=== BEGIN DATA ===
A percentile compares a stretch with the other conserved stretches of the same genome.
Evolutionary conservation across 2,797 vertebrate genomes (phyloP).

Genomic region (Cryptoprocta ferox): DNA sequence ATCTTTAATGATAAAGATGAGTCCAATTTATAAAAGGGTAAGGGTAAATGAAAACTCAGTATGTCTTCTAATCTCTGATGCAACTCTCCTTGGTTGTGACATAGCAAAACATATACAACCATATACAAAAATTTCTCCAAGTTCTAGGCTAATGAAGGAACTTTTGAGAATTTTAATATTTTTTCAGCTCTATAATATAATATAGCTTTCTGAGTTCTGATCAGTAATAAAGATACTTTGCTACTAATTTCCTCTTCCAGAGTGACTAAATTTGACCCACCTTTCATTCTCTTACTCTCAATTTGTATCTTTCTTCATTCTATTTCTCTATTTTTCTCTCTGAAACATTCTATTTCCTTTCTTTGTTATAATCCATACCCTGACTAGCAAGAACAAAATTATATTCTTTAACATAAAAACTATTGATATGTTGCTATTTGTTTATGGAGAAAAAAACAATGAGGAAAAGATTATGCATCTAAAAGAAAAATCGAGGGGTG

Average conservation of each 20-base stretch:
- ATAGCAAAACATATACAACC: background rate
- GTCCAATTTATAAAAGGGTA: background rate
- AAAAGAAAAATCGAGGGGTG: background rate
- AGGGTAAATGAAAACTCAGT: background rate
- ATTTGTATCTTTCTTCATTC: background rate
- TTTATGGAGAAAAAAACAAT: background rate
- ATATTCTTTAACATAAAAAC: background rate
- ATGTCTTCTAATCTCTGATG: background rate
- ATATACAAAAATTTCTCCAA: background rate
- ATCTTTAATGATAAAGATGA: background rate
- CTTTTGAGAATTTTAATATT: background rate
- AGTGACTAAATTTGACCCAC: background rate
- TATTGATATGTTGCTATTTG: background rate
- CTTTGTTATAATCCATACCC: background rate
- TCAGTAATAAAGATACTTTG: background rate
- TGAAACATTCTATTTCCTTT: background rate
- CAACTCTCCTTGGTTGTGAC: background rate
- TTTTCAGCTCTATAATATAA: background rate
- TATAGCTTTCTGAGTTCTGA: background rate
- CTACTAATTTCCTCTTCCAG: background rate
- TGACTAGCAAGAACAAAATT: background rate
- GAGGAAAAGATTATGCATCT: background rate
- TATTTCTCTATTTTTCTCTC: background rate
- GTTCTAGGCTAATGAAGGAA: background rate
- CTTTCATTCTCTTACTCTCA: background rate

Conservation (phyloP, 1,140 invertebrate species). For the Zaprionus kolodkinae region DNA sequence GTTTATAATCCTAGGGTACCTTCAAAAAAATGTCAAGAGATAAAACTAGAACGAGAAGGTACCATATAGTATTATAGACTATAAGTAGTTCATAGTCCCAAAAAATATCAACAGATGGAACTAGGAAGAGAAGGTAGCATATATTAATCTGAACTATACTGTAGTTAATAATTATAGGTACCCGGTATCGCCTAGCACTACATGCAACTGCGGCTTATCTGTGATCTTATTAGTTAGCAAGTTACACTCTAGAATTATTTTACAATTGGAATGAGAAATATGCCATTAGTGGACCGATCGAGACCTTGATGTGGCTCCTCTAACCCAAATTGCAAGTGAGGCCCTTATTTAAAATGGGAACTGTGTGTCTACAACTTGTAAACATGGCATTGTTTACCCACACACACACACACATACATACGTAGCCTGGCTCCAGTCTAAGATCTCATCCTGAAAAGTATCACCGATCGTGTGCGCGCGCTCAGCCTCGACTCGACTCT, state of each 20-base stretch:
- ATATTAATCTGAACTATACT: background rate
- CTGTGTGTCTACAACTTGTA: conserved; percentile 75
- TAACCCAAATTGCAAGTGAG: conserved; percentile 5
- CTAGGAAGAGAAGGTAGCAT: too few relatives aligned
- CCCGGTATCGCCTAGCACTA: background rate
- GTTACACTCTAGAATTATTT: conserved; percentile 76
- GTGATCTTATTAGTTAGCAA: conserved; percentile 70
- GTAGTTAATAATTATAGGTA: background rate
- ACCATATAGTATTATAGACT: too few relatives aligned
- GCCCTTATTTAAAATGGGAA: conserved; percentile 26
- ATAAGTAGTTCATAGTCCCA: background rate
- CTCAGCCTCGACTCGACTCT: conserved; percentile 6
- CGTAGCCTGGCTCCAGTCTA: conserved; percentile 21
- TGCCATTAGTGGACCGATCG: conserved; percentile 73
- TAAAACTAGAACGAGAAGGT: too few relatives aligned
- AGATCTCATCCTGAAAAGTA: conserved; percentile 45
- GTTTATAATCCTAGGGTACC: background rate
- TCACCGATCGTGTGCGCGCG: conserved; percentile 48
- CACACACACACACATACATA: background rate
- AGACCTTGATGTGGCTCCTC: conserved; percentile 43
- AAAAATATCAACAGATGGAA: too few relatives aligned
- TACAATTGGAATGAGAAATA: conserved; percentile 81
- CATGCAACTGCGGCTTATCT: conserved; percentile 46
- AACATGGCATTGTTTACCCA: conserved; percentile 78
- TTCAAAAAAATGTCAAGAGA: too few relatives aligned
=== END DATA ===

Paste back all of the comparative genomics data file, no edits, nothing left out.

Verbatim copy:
A percentile compares a stretch with the other conserved stretches of the same genome.
Evolutionary conservation across 2,797 vertebrate genomes (phyloP).

Genomic region (Cryptoprocta ferox): DNA sequence ATCTTTAATGATAAAGATGAGTCCAATTTATAAAAGGGTAAGGGTAAATGAAAACTCAGTATGTCTTCTAATCTCTGATGCAACTCTCCTTGGTTGTGACATAGCAAAACATATACAACCATATACAAAAATTTCTCCAAGTTCTAGGCTAATGAAGGAACTTTTGAGAATTTTAATATTTTTTCAGCTCTATAATATAATATAGCTTTCTGAGTTCTGATCAGTAATAAAGATACTTTGCTACTAATTTCCTCTTCCAGAGTGACTAAATTTGACCCACCTTTCATTCTCTTACTCTCAATTTGTATCTTTCTTCATTCTATTTCTCTATTTTTCTCTCTGAAACATTCTATTTCCTTTCTTTGTTATAATCCATACCCTGACTAGCAAGAACAAAATTATATTCTTTAACATAAAAACTATTGATATGTTGCTATTTGTTTATGGAGAAAAAAACAATGAGGAAAAGATTATGCATCTAAAAGAAAAATCGAGGGGTG

Average conservation of each 20-base stretch:
- ATAGCAAAACATATACAACC: background rate
- GTCCAATTTATAAAAGGGTA: background rate
- AAAAGAAAAATCGAGGGGTG: background rate
- AGGGTAAATGAAAACTCAGT: background rate
- ATTTGTATCTTTCTTCATTC: background rate
- TTTATGGAGAAAAAAACAAT: background rate
- ATATTCTTTAACATAAAAAC: background rate
- ATGTCTTCTAATCTCTGATG: background rate
- ATATACAAAAATTTCTCCAA: background rate
- ATCTTTAATGATAAAGATGA: background rate
- CTTTTGAGAATTTTAATATT: background rate
- AGTGACTAAATTTGACCCAC: background rate
- TATTGATATGTTGCTATTTG: background rate
- CTTTGTTATAATCCATACCC: background rate
- TCAGTAATAAAGATACTTTG: background rate
- TGAAACATTCTATTTCCTTT: background rate
- CAACTCTCCTTGGTTGTGAC: background rate
- TTTTCAGCTCTATAATATAA: background rate
- TATAGCTTTCTGAGTTCTGA: background rate
- CTACTAATTTCCTCTTCCAG: background rate
- TGACTAGCAAGAACAAAATT: background rate
- GAGGAAAAGATTATGCATCT: background rate
- TATTTCTCTATTTTTCTCTC: background rate
- GTTCTAGGCTAATGAAGGAA: background rate
- CTTTCATTCTCTTACTCTCA: background rate

Conservation (phyloP, 1,140 invertebrate species). For the Zaprionus kolodkinae region DNA sequence GTTTATAATCCTAGGGTACCTTCAAAAAAATGTCAAGAGATAAAACTAGAACGAGAAGGTACCATATAGTATTATAGACTATAAGTAGTTCATAGTCCCAAAAAATATCAACAGATGGAACTAGGAAGAGAAGGTAGCATATATTAATCTGAACTATACTGTAGTTAATAATTATAGGTACCCGGTATCGCCTAGCACTACATGCAACTGCGGCTTATCTGTGATCTTATTAGTTAGCAAGTTACACTCTAGAATTATTTTACAATTGGAATGAGAAATATGCCATTAGTGGACCGATCGAGACCTTGATGTGGCTCCTCTAACCCAAATTGCAAGTGAGGCCCTTATTTAAAATGGGAACTGTGTGTCTACAACTTGTAAACATGGCATTGTTTACCCACACACACACACACATACATACGTAGCCTGGCTCCAGTCTAAGATCTCATCCTGAAAAGTATCACCGATCGTGTGCGCGCGCTCAGCCTCGACTCGACTCT, state of each 20-base stretch:
- ATATTAATCTGAACTATACT: background rate
- CTGTGTGTCTACAACTTGTA: conserved; percentile 75
- TAACCCAAATTGCAAGTGAG: conserved; percentile 5
- CTAGGAAGAGAAGGTAGCAT: too few relatives aligned
- CCCGGTATCGCCTAGCACTA: background rate
- GTTACACTCTAGAATTATTT: conserved; percentile 76
- GTGATCTTATTAGTTAGCAA: conserved; percentile 70
- GTAGTTAATAATTATAGGTA: background rate
- ACCATATAGTATTATAGACT: too few relatives aligned
- GCCCTTATTTAAAATGGGAA: conserved; percentile 26
- ATAAGTAGTTCATAGTCCCA: background rate
- CTCAGCCTCGACTCGACTCT: conserved; percentile 6
- CGTAGCCTGGCTCCAGTCTA: conserved; percentile 21
- TGCCATTAGTGGACCGATCG: conserved; percentile 73
- TAAAACTAGAACGAGAAGGT: too few relatives aligned
- AGATCTCATCCTGAAAAGTA: conserved; percentile 45
- GTTTATAATCCTAGGGTACC: background rate
- TCACCGATCGTGTGCGCGCG: conserved; percentile 48
- CACACACACACACATACATA: background rate
- AGACCTTGATGTGGCTCCTC: conserved; percentile 43
- AAAAATATCAACAGATGGAA: too few relatives aligned
- TACAATTGGAATGAGAAATA: conserved; percentile 81
- CATGCAACTGCGGCTTATCT: conserved; percentile 46
- AACATGGCATTGTTTACCCA: conserved; percentile 78
- TTCAAAAAAATGTCAAGAGA: too few relatives aligned